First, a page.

Forensic Fashion
(c) 2006-present R. Macaraeg


>Costume Studies
>>1609 Ital.-Span. coracero
Subjectcoracero cuirassier
Culture: Spanish, Italo-Spanish
Setting: Spanish Habsburg empire late 16th-17thc

Metropolitan Museum of Art > Stone Gallery of Arms and Armor *
"Armor for a Member of the Barberini Family  Steel, engraved, gilt, and encrusted with silver   Italian (Milan), about 1610-20
Bees within a crowned oval appear throughout the decoration of this armor. This symbol was the badge of the Barberini, one of Rome's most powerful families. The quality of the work and the use of a crown in the decoration indicate that the armor was made for the ranking secular member of the family. This was probably either Carlo Barberini (1562-1630), the general of the papal army and the brother of Pope Urban VIII, or his son Taddeo (1603-1647), who succeeded to his father's titles and offices.
  "The armor is a deluxe version of a typical cuirassier's armor, worn by heavy cavalry armed with sword nad pistols." ...

* Peabody Museum of Archaeology and Ethnology > Translating Encounters: Travel and Transformations in the Early 17th Century
"ENGRAVED CUIRASS AND HELMET  ...  Iron  15th-17th century
Many Spanish conquistadors who took part in the conquest of Mexico wore suits of armor similar to these pieces.  [CRITICAL THINKING QUESTION: How similar could early 16thc Spanish armor have been to 17thc cuirassier armor, when cuirassiers didn't exist at that time?]  The engraved floral embellishment and Latin inscriptions on the cuirass signify that it was owned by a wealthy gentleman.  The Spaniards' metal armor served as effective protection against many Aztec weapons, which were designed to pierce Mesoamerican cotton armor."   

* Metropolitan Museum of Art > Stone Gallery of Arms and Armor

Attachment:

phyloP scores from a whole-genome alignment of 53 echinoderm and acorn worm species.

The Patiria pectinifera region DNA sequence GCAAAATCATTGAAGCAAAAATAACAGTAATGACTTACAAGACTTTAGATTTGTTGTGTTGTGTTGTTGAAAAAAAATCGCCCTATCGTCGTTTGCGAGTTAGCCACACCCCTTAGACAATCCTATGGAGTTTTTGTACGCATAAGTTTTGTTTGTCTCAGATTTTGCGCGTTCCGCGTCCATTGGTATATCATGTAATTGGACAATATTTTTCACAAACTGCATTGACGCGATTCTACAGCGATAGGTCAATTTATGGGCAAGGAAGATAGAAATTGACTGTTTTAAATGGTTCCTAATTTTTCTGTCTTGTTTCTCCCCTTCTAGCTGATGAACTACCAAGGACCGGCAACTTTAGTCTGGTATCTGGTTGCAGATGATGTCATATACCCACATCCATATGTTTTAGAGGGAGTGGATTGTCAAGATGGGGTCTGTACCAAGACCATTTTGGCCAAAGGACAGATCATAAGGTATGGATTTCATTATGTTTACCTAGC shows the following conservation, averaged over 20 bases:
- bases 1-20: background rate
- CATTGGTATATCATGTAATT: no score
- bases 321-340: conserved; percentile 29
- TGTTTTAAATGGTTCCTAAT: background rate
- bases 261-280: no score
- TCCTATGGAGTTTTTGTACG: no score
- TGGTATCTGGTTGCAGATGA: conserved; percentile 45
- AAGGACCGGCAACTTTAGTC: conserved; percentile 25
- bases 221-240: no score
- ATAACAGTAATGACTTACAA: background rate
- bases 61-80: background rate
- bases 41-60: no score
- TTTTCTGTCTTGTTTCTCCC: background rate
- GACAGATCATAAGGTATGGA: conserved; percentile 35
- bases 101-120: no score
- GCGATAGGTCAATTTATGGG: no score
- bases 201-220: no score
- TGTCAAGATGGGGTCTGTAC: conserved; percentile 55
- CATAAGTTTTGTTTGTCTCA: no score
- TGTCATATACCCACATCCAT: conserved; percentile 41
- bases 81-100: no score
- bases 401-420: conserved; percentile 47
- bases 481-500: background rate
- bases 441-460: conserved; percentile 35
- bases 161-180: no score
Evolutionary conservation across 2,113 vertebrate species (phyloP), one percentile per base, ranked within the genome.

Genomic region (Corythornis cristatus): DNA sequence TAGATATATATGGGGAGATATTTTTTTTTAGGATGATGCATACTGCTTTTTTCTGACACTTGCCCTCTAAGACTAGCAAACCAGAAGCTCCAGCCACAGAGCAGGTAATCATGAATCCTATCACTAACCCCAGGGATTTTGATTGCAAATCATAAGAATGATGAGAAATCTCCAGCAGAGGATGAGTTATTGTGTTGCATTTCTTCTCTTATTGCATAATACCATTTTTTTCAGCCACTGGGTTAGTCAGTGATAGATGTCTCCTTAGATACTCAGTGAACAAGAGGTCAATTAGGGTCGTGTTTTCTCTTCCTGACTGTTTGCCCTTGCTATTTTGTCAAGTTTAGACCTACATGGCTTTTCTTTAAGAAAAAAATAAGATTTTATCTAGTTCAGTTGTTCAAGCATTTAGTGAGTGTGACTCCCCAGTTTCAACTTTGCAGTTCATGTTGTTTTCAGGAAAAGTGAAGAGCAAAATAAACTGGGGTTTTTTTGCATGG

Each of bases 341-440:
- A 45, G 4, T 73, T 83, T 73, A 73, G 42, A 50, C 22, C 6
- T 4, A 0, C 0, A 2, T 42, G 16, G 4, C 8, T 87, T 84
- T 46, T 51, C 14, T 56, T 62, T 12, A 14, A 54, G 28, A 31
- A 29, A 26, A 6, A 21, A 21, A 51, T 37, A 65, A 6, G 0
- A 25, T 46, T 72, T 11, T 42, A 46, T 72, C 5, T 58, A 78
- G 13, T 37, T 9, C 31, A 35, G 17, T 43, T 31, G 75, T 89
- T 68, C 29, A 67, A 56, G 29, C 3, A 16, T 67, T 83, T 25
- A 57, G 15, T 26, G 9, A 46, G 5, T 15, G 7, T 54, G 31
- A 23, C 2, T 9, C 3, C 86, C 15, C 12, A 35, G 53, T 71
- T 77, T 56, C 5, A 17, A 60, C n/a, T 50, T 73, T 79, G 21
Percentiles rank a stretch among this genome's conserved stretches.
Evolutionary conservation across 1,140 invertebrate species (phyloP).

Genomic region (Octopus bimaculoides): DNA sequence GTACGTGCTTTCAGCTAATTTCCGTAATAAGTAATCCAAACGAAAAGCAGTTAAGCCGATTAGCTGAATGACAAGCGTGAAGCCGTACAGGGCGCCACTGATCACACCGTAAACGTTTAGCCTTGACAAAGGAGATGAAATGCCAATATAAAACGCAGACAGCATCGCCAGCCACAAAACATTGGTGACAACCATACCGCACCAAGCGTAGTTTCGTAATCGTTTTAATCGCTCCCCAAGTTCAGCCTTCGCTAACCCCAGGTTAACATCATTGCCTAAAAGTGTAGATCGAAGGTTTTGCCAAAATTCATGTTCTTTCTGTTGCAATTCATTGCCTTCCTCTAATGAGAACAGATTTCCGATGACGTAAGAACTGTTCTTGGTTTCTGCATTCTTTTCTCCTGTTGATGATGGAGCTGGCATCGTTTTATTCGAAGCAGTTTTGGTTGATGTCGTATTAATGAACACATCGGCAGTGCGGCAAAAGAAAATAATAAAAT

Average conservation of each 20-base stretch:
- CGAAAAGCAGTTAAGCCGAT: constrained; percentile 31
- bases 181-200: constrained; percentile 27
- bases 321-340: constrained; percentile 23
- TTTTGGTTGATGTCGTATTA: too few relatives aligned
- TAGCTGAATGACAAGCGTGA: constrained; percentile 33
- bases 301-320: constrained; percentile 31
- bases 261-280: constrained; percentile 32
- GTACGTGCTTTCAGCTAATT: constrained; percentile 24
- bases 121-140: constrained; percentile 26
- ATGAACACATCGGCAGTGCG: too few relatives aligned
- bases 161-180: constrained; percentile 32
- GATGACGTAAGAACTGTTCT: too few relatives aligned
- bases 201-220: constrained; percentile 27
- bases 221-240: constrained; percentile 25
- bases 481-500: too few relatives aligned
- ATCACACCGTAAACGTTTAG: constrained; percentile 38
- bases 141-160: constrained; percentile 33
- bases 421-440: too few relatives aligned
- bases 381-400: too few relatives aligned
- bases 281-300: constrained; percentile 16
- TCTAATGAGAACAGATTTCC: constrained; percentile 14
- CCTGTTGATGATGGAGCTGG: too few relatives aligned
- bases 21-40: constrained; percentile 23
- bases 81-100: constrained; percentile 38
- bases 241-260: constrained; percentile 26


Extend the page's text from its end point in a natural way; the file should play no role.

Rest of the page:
"Cuirassier Armor  Italian (Milan or Brescia), ca. 1610-20  Steel, gold, leather, and textile ...
The construction and build of this armor are typical of a cuirassier's harness, a type developed toward the end of the sixteenth century in response to the increasing use and efficiency of firearms.  The advent of firearms caused armorers to increase the thickness and weight of plates and to supplement them with separate reinforcing plates.  Before an armor of this type was finished, it was fired at to test its effectiveness against bullets, and the bullet dents were left as a guarantee of the strength and quality of the armor.  Our armor retains two reinforces with such dents, a rarely encountered plate for the back of the helmet bowl, and a plackard for the breastplate; it formerly possessed a third plate for the front of the visor.  Weighing more than eighty-six pounds, it is one of the heaviest field armors known.
    "Although generally conforming to the construction of cuirassier harnesses worn in Europe about 1600 to 1640, this example is typical of northern Italian (Milan or Brescia) workmanship.  The armor's weight, its reinforcing plates, and the deep 'proof marks' provide a vivid reminder of the constant struggle to adapt armor to changes in tactics and weaponry as well as fashion."